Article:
Opening in January 2010, the Wilson School is an important component of Broadmoor’s revitalization. A 1909 building had served the neighborhood for decades, and now the school’s size has doubled with a new addition by HMS Architects. The original building was L-shaped, leaving a play yard behind it and the architects designed the new structure as a complementary “L,” thus forming a central courtyard. This space is the heart of the facility, immediately visible upon proceeding through the new entry breezeway which is itself a very successful space. One then enters a small reception area and a hallway lobby in the joint between the old and new buildings. On all three levels this area is marked by architect-designed panels that highlight aspects of history important to the school.

Architecturally this junction of old and new is highly memorable.

While the new building contains the larger program elements of cafeteria and gymnasium in a contemporary manner, equally compelling are the renovated spaces of the old school building. Here, new blond bamboo flooring is used to striking effect. An aspect of sustainable design that’s particularly noteworthy here is the use of daylight rather than reliance upon electric lighting during the school day. There is a creative deployment of multiple layers of fabric to diffuse harsh sunlight both in the renovated spaces and the new ones. A daylight fixture of curved metal on the south-facing rooms deflects light onto the ceiling where it reflects down into the spaces. A similar effect is created on the renovated west-facing classrooms, but here architect Charles Montgomery has designed a series of flag-like fabric panels to do the job. In the gym there are two large clerestories, with layers of vertical diffusing fabric baffles below. These create a wonderful ambient light quality without direct glare or the need for electric lighting. Other sustainable elements include a great corrugated metal cistern, a component of the stormwater management strategy. The cistern holds and distributes runoff, and the pavers in the courtyard are permeable with a two-foot deep gravel bed underneath, allowing for more water storage and groundwater recharge. Only when these are full is any remaining rainwater allowed to flow from the site. In low-lying Broadmoor this is another indicator of a highly responsible community-oriented design.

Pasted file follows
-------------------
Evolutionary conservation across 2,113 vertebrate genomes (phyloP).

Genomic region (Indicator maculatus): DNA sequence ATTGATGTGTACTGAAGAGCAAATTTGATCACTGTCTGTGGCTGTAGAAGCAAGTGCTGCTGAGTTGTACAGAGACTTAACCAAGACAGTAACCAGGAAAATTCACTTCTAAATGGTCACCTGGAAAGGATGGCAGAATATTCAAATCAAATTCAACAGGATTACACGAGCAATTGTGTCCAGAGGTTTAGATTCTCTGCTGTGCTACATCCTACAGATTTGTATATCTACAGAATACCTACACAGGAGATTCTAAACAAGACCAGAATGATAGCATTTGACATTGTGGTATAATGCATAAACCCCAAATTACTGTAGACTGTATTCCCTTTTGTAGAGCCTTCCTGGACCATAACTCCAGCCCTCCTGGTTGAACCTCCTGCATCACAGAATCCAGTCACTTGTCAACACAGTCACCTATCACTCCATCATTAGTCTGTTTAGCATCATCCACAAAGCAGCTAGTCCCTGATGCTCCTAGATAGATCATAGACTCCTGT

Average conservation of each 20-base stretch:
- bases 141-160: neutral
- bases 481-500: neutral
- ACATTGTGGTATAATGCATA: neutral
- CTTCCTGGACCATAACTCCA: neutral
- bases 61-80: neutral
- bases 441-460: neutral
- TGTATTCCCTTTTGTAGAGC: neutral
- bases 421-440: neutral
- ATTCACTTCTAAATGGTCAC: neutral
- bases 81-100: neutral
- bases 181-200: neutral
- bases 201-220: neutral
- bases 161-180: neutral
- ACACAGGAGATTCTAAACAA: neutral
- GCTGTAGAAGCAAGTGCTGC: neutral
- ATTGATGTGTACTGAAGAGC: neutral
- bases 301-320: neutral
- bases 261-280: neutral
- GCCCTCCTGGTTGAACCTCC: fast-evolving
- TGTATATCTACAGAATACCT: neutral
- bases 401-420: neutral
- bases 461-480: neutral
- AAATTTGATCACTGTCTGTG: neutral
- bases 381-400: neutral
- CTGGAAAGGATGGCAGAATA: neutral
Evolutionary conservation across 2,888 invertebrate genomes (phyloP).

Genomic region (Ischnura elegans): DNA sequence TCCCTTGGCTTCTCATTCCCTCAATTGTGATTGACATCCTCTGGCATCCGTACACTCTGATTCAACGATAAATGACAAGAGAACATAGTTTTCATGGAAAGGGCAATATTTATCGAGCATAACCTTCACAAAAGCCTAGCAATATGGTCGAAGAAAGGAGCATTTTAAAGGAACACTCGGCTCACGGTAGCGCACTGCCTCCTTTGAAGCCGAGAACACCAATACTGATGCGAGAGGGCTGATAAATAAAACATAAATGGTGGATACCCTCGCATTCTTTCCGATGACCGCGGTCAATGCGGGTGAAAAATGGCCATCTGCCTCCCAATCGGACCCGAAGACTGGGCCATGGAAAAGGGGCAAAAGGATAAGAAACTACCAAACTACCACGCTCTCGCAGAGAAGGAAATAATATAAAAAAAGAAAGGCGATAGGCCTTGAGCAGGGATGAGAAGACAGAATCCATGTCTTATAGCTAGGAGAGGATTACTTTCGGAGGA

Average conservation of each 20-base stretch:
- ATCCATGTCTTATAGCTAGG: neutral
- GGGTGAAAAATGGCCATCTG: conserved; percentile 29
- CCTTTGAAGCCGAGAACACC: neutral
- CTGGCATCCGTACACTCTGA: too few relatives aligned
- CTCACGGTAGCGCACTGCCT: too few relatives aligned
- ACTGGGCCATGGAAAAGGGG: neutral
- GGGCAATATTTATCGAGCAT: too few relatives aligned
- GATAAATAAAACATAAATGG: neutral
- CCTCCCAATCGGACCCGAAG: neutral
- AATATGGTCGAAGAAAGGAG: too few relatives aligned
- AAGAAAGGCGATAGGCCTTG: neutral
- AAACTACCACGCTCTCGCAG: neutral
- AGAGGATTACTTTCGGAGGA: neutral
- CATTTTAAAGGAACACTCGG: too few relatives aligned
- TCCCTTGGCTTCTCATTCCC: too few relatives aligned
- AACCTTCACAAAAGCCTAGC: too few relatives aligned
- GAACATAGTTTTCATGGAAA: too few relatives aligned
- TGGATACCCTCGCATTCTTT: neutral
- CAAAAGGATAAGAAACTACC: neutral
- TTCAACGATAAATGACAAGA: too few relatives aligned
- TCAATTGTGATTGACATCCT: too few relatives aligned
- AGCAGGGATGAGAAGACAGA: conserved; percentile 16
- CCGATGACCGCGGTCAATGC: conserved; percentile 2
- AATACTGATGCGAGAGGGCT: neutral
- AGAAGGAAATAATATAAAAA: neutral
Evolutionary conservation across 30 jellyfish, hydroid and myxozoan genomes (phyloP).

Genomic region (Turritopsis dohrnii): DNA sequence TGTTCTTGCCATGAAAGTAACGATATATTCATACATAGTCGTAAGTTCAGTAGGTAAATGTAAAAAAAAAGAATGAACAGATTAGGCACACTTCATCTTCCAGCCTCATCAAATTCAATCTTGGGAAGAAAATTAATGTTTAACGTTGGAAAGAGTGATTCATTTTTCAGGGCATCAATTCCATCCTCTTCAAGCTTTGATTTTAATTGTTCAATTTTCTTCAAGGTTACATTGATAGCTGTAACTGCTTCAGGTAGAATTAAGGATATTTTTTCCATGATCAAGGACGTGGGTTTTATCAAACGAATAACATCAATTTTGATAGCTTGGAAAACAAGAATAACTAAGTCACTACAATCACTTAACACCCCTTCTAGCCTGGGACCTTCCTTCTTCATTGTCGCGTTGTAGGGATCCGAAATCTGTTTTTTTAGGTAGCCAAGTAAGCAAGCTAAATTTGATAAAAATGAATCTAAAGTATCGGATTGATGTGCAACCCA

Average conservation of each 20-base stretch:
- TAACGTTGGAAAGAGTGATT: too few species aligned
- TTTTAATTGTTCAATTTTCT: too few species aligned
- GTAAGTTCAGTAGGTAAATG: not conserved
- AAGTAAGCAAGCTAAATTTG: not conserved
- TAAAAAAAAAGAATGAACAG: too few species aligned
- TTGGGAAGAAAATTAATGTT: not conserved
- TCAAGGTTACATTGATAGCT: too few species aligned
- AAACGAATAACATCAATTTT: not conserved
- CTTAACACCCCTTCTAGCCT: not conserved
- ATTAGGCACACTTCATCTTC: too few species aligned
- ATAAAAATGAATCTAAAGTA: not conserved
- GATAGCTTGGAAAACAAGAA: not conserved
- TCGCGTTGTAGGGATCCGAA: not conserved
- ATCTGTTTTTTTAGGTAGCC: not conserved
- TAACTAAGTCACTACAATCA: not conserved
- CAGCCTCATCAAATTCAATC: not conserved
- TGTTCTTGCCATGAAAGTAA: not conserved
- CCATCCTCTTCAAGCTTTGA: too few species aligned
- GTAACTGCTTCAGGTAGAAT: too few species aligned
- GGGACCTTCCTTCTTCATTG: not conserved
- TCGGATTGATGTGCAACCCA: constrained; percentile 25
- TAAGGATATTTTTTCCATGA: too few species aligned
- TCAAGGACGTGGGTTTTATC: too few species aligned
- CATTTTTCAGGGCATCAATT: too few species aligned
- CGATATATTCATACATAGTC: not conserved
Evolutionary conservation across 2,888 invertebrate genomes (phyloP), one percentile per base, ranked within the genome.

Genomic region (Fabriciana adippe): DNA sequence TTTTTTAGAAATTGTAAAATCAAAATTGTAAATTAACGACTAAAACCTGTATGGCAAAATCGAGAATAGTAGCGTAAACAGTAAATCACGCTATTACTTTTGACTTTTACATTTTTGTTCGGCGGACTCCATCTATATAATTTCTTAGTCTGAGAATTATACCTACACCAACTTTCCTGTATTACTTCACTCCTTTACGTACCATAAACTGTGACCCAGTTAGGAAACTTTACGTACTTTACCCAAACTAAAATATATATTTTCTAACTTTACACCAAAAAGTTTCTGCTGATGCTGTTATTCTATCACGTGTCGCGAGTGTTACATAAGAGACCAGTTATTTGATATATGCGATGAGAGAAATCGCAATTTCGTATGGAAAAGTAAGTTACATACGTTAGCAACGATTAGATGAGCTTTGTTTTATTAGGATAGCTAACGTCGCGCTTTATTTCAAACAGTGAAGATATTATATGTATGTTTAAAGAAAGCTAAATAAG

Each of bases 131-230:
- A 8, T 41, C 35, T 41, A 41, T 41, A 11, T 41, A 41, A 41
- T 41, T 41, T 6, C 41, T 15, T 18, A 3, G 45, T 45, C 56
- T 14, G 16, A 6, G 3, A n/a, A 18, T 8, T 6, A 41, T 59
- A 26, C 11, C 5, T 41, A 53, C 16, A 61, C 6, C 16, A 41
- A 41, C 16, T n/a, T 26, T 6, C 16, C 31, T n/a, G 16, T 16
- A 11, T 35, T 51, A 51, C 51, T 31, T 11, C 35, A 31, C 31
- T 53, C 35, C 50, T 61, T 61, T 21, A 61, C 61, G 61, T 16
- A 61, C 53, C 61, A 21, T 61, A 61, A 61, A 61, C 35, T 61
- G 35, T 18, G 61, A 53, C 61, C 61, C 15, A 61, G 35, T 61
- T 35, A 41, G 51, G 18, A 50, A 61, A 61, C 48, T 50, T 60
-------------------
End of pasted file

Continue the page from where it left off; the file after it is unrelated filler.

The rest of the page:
The new exterior is a bit dull, particularly compared with the vibrant interiors. The small square windows give little indication of the life within, although a large working sundial on the south wall provides some welcome animation.

However, on a recent afternoon, seeing the 450 children carefully orchestrated for travel at the end of the schoolday, moving through the central court and breezeway, it’s obvious that this fine building has become a locus of positive energy for the neighborhood.

HMS Architects; Charles Montgomery, principal-in-charge; Jim Rogers, project architect; Scott Welty, Nate Walker, BeaWon Koh

SWAN RIVER YOGA STUDIO